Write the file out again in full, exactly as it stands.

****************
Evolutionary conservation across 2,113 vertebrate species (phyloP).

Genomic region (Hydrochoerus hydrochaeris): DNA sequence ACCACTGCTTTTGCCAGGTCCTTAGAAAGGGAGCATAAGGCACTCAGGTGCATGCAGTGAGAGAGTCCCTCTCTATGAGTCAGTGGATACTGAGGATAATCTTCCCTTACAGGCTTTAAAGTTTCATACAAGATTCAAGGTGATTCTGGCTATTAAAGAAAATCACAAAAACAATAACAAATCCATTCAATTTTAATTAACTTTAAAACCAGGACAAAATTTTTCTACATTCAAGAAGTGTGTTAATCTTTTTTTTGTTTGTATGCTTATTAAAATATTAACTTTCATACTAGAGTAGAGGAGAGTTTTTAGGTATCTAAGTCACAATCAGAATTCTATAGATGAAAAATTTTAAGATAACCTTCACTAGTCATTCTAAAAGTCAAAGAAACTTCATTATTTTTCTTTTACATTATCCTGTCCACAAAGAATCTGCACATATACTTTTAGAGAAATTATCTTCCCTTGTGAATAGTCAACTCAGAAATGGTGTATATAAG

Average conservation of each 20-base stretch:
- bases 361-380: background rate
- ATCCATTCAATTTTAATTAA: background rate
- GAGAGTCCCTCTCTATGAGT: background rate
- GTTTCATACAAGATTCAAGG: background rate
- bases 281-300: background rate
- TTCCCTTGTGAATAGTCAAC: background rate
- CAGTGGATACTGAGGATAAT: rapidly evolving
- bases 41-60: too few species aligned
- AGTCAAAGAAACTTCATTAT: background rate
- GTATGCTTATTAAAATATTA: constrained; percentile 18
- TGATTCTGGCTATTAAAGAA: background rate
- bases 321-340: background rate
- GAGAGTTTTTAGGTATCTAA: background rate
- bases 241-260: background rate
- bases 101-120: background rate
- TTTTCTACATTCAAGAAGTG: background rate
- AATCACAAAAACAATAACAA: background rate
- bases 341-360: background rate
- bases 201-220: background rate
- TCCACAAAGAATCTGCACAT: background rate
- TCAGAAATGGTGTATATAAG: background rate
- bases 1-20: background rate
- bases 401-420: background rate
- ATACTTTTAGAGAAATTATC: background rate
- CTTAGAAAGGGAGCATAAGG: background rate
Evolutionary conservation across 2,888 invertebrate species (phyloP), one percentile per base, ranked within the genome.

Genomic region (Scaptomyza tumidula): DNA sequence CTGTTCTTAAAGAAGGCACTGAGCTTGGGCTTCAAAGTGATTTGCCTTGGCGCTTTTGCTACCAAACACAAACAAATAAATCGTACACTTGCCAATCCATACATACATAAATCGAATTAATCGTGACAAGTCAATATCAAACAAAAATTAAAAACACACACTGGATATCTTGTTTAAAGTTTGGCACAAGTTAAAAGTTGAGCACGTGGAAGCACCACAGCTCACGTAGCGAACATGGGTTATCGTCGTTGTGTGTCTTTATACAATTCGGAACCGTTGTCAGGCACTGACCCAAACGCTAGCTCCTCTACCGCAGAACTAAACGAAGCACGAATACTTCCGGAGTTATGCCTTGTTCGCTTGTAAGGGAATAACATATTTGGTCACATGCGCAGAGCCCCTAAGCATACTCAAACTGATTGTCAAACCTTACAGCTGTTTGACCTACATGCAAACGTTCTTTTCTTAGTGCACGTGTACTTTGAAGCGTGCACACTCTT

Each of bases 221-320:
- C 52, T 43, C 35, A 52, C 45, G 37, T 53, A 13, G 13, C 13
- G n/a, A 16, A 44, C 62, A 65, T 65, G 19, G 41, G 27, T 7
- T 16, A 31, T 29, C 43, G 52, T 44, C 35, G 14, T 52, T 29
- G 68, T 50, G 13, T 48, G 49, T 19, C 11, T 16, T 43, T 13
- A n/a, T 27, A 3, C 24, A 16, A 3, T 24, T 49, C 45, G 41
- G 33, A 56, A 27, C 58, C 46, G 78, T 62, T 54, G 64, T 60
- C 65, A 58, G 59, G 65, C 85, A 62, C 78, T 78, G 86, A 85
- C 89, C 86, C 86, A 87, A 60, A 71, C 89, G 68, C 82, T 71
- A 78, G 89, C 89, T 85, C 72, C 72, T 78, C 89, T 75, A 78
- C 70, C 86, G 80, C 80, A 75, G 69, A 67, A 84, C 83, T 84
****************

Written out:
Evolutionary conservation across 2,113 vertebrate species (phyloP).

Genomic region (Hydrochoerus hydrochaeris): DNA sequence ACCACTGCTTTTGCCAGGTCCTTAGAAAGGGAGCATAAGGCACTCAGGTGCATGCAGTGAGAGAGTCCCTCTCTATGAGTCAGTGGATACTGAGGATAATCTTCCCTTACAGGCTTTAAAGTTTCATACAAGATTCAAGGTGATTCTGGCTATTAAAGAAAATCACAAAAACAATAACAAATCCATTCAATTTTAATTAACTTTAAAACCAGGACAAAATTTTTCTACATTCAAGAAGTGTGTTAATCTTTTTTTTGTTTGTATGCTTATTAAAATATTAACTTTCATACTAGAGTAGAGGAGAGTTTTTAGGTATCTAAGTCACAATCAGAATTCTATAGATGAAAAATTTTAAGATAACCTTCACTAGTCATTCTAAAAGTCAAAGAAACTTCATTATTTTTCTTTTACATTATCCTGTCCACAAAGAATCTGCACATATACTTTTAGAGAAATTATCTTCCCTTGTGAATAGTCAACTCAGAAATGGTGTATATAAG

Average conservation of each 20-base stretch:
- bases 361-380: background rate
- ATCCATTCAATTTTAATTAA: background rate
- GAGAGTCCCTCTCTATGAGT: background rate
- GTTTCATACAAGATTCAAGG: background rate
- bases 281-300: background rate
- TTCCCTTGTGAATAGTCAAC: background rate
- CAGTGGATACTGAGGATAAT: rapidly evolving
- bases 41-60: too few species aligned
- AGTCAAAGAAACTTCATTAT: background rate
- GTATGCTTATTAAAATATTA: constrained; percentile 18
- TGATTCTGGCTATTAAAGAA: background rate
- bases 321-340: background rate
- GAGAGTTTTTAGGTATCTAA: background rate
- bases 241-260: background rate
- bases 101-120: background rate
- TTTTCTACATTCAAGAAGTG: background rate
- AATCACAAAAACAATAACAA: background rate
- bases 341-360: background rate
- bases 201-220: background rate
- TCCACAAAGAATCTGCACAT: background rate
- TCAGAAATGGTGTATATAAG: background rate
- bases 1-20: background rate
- bases 401-420: background rate
- ATACTTTTAGAGAAATTATC: background rate
- CTTAGAAAGGGAGCATAAGG: background rate
Evolutionary conservation across 2,888 invertebrate species (phyloP), one percentile per base, ranked within the genome.

Genomic region (Scaptomyza tumidula): DNA sequence CTGTTCTTAAAGAAGGCACTGAGCTTGGGCTTCAAAGTGATTTGCCTTGGCGCTTTTGCTACCAAACACAAACAAATAAATCGTACACTTGCCAATCCATACATACATAAATCGAATTAATCGTGACAAGTCAATATCAAACAAAAATTAAAAACACACACTGGATATCTTGTTTAAAGTTTGGCACAAGTTAAAAGTTGAGCACGTGGAAGCACCACAGCTCACGTAGCGAACATGGGTTATCGTCGTTGTGTGTCTTTATACAATTCGGAACCGTTGTCAGGCACTGACCCAAACGCTAGCTCCTCTACCGCAGAACTAAACGAAGCACGAATACTTCCGGAGTTATGCCTTGTTCGCTTGTAAGGGAATAACATATTTGGTCACATGCGCAGAGCCCCTAAGCATACTCAAACTGATTGTCAAACCTTACAGCTGTTTGACCTACATGCAAACGTTCTTTTCTTAGTGCACGTGTACTTTGAAGCGTGCACACTCTT

Each of bases 221-320:
- C 52, T 43, C 35, A 52, C 45, G 37, T 53, A 13, G 13, C 13
- G n/a, A 16, A 44, C 62, A 65, T 65, G 19, G 41, G 27, T 7
- T 16, A 31, T 29, C 43, G 52, T 44, C 35, G 14, T 52, T 29
- G 68, T 50, G 13, T 48, G 49, T 19, C 11, T 16, T 43, T 13
- A n/a, T 27, A 3, C 24, A 16, A 3, T 24, T 49, C 45, G 41
- G 33, A 56, A 27, C 58, C 46, G 78, T 62, T 54, G 64, T 60
- C 65, A 58, G 59, G 65, C 85, A 62, C 78, T 78, G 86, A 85
- C 89, C 86, C 86, A 87, A 60, A 71, C 89, G 68, C 82, T 71
- A 78, G 89, C 89, T 85, C 72, C 72, T 78, C 89, T 75, A 78
- C 70, C 86, G 80, C 80, A 75, G 69, A 67, A 84, C 83, T 84